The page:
It's gone for good!! There are few 188-year-old buildings left on Prince Edward Island. I undertand the building was in poor condition, but there should have been some effort put in to saving it. The first I heard of its impending demise this afternoon on CBC Radio's loccal Mainstreet Island news.
The Brick House was built in 1928 by William Mutch (1811-1884) aka. Brickhouse William. He had 200-acres of land here. The Mutch family lived in this house for many generation until it was sold out of the family in 1959 to Richard MacKinnon.
Brick houses are rare in rural Prince Edward Island - of the nine brick kilns operating on Prince Edward Island in the 19th-century, seven of them were located in Lot 48/ Stratford and Area.
The above information comes from the Historic Places website:
I took the above photo on Feb. 12, 2003 / Below photos Historic Places Website 2008
Give Them Clay and They Will Make Bricks
By Nancy J. Smith - January 12, 1999
We are well aware of the hard work and creativity of our Island ancestoers and here is yet another example of their ingenuity. Clay or ‘brick clay’ as commonly called, causes filtration problems and sets limits for land use. The presence of clay is suspected in areas with a number of springs and or swampy conditions and can be identified by its very plastic and greasy texture when wet.
The clayey type till, prominent in the western and south central parts of the Island, consists of silt and claystone (up to 3 meters thick) and accounts for approximately 30% of the exposed soils types.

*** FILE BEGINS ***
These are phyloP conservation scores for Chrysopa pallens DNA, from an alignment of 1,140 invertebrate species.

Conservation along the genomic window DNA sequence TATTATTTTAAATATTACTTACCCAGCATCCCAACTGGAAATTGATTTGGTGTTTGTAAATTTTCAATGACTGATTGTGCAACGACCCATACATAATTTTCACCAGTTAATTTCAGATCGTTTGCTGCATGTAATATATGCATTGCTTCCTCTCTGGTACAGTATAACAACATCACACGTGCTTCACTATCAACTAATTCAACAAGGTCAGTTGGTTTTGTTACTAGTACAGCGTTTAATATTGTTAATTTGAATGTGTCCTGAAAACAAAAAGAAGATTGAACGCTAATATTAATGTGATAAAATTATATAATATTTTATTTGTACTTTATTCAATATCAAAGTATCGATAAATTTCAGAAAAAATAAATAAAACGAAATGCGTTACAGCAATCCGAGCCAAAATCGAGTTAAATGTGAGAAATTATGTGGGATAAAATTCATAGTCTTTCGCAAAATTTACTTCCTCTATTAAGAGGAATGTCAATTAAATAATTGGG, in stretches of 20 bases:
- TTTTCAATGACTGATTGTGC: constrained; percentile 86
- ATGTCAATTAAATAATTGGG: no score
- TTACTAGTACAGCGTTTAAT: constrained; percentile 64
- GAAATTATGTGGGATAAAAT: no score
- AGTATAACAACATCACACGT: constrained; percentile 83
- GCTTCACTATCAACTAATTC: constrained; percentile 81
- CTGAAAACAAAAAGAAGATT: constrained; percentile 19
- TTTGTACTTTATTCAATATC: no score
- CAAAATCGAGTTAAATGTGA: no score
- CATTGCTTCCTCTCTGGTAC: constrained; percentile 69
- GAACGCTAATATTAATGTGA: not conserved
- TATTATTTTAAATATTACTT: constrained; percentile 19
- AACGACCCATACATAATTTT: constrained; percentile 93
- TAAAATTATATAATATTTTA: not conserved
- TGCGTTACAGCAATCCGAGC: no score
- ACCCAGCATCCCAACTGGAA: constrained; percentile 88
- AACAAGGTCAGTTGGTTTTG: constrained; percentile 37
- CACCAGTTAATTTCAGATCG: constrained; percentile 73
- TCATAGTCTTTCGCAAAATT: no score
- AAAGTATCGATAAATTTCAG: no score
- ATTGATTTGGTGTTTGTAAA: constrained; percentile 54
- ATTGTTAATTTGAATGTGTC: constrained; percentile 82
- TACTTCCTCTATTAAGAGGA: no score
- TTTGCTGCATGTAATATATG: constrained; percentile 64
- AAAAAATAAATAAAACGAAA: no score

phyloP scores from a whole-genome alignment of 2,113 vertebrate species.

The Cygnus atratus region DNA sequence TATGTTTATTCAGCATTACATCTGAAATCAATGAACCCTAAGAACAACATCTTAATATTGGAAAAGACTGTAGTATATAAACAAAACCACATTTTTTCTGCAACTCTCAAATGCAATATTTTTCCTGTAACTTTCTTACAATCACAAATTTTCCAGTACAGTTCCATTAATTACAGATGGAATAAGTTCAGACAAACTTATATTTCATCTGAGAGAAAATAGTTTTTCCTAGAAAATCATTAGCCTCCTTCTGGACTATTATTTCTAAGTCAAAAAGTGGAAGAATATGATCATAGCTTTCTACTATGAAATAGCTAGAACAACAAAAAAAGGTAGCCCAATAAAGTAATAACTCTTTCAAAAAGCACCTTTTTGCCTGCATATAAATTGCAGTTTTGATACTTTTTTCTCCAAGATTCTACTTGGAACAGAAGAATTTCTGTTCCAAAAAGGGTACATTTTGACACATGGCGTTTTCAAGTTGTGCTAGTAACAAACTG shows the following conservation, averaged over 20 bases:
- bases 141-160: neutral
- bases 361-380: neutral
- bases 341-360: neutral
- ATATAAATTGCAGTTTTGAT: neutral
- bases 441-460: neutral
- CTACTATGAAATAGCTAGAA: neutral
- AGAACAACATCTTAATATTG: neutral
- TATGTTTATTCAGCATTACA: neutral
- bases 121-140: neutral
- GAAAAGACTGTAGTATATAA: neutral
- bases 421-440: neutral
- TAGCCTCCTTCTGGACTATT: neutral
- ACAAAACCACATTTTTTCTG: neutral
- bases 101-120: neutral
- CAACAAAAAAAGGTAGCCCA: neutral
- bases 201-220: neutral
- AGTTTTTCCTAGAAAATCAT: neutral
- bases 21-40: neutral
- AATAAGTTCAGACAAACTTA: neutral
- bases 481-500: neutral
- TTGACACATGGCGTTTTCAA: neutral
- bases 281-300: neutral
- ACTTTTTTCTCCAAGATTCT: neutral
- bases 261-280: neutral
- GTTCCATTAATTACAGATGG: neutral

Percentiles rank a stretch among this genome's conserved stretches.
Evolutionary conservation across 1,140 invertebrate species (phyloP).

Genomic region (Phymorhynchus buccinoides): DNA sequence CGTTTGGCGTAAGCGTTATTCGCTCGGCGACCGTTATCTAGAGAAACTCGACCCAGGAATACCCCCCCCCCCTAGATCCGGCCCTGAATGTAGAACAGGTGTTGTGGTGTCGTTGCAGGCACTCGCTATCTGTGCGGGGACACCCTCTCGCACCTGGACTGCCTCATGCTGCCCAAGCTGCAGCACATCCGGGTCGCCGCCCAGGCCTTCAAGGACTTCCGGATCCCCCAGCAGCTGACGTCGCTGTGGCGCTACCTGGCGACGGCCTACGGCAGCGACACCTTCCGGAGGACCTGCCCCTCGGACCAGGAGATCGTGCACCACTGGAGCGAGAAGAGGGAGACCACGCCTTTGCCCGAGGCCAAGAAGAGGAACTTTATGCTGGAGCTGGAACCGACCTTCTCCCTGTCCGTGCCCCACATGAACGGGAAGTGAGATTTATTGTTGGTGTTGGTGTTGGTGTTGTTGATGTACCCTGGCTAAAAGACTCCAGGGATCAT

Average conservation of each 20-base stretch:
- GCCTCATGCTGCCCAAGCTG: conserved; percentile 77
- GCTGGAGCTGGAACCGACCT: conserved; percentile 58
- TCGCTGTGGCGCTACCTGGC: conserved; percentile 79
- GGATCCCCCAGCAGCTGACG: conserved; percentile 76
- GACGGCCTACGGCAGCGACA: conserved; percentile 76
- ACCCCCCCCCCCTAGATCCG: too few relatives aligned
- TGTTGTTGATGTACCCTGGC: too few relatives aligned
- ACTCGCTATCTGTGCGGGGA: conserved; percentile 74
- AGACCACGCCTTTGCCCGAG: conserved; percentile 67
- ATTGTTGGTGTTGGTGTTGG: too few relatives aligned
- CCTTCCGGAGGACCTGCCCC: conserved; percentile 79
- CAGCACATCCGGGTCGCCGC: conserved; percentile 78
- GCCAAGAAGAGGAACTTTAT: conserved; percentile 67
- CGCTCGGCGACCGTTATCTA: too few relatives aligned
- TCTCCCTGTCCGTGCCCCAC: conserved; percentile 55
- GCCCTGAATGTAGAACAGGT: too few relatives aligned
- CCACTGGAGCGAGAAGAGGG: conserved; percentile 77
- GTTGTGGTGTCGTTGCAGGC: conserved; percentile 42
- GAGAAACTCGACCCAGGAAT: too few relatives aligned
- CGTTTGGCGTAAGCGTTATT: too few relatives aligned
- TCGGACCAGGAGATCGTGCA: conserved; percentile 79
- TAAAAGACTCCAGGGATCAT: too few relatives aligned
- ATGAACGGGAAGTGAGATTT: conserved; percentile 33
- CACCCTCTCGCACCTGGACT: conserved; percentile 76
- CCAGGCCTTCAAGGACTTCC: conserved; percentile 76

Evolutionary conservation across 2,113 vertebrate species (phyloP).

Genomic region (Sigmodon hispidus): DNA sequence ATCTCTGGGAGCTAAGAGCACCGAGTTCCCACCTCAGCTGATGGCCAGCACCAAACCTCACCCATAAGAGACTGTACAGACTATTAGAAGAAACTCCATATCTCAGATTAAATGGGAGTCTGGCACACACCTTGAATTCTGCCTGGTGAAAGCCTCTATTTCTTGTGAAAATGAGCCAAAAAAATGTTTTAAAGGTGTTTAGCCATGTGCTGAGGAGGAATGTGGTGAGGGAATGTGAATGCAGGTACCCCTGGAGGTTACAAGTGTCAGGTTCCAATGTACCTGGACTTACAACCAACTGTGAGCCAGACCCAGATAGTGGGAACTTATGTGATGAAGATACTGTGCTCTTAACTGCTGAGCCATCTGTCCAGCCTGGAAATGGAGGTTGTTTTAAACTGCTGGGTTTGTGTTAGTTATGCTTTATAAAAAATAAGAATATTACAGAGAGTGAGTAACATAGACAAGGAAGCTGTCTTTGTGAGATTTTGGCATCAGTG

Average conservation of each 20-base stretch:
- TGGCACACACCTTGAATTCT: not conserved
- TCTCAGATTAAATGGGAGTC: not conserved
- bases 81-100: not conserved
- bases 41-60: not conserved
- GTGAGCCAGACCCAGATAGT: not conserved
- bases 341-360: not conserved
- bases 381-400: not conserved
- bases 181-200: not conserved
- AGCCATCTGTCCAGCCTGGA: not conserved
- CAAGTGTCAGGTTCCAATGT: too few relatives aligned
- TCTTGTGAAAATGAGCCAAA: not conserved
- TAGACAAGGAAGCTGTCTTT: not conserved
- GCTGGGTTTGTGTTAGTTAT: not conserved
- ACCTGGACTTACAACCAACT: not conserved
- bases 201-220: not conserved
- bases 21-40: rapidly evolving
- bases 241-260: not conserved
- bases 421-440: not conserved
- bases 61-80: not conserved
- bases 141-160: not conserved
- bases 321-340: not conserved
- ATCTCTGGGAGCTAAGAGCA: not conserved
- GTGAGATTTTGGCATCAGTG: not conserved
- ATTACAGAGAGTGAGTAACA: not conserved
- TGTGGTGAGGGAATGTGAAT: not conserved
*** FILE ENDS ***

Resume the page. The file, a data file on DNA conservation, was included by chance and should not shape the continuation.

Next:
Jim Young, Paul Baker, Scott Stewart and George Gaudet live in an area which is known for it prominent clay soils. Jim will tell you that his property in Stratford would not handle an on site system because of the clay structure of the soil but because of central sewer areas like Zakem Heights, where he lives, are developed on a larger scale.
In the book, A History of Southport, the chapter on businesses begins with the brick kilns. It states “ The brick industry in Southport was once very important to the Island economy. Of the nine kilns operating in the late 19th century, seven were in Lot 48. The good brick clays as found in Southport were relatively rare on the Island. Most (bricks) were used for chimneys and foundations.” In Charlottetown, Southport bricks can be seen in the Prowse Bros. building, the Masonic Temple, Trinity United Church and City Hall. And it has been said that the bricks were also used in the construction of the streets in Boston.
Tignish and Rocky Point are areas also known for their brickyards which operated throughout the 1800’s. The Main Building on the Campus of UPEI and Tignish’s St Simon and St Jude Church (1861) are made from bricks manufactured in Tignish. The history of the Winsloe South United Church refers to the winter of 1880 when the horse and sleigh convoy traveled to Rocky Point for bricks to build the church. Even though the Rocky Point brickyard closed in the 1880’s it is still indicated on the PEI’s 1988 soils map as a bored pit, this is an indication of just how restrictive uses for clay soil areas can be.
The Water Resources Division is certianly aware of the problems associated with brick clay or tight soil conditions. With the use of soils maps, well drillers records, onsite inspections and experiences the low permeability areas are identified. Improvements in technology has allowed for some of theses areas to be utilized with on site sewage disposle units such as contour trenches systems or package treatment plants.
Today, through research and development Islanders, like their ancestors, continue to show their ingenuity for problem solving.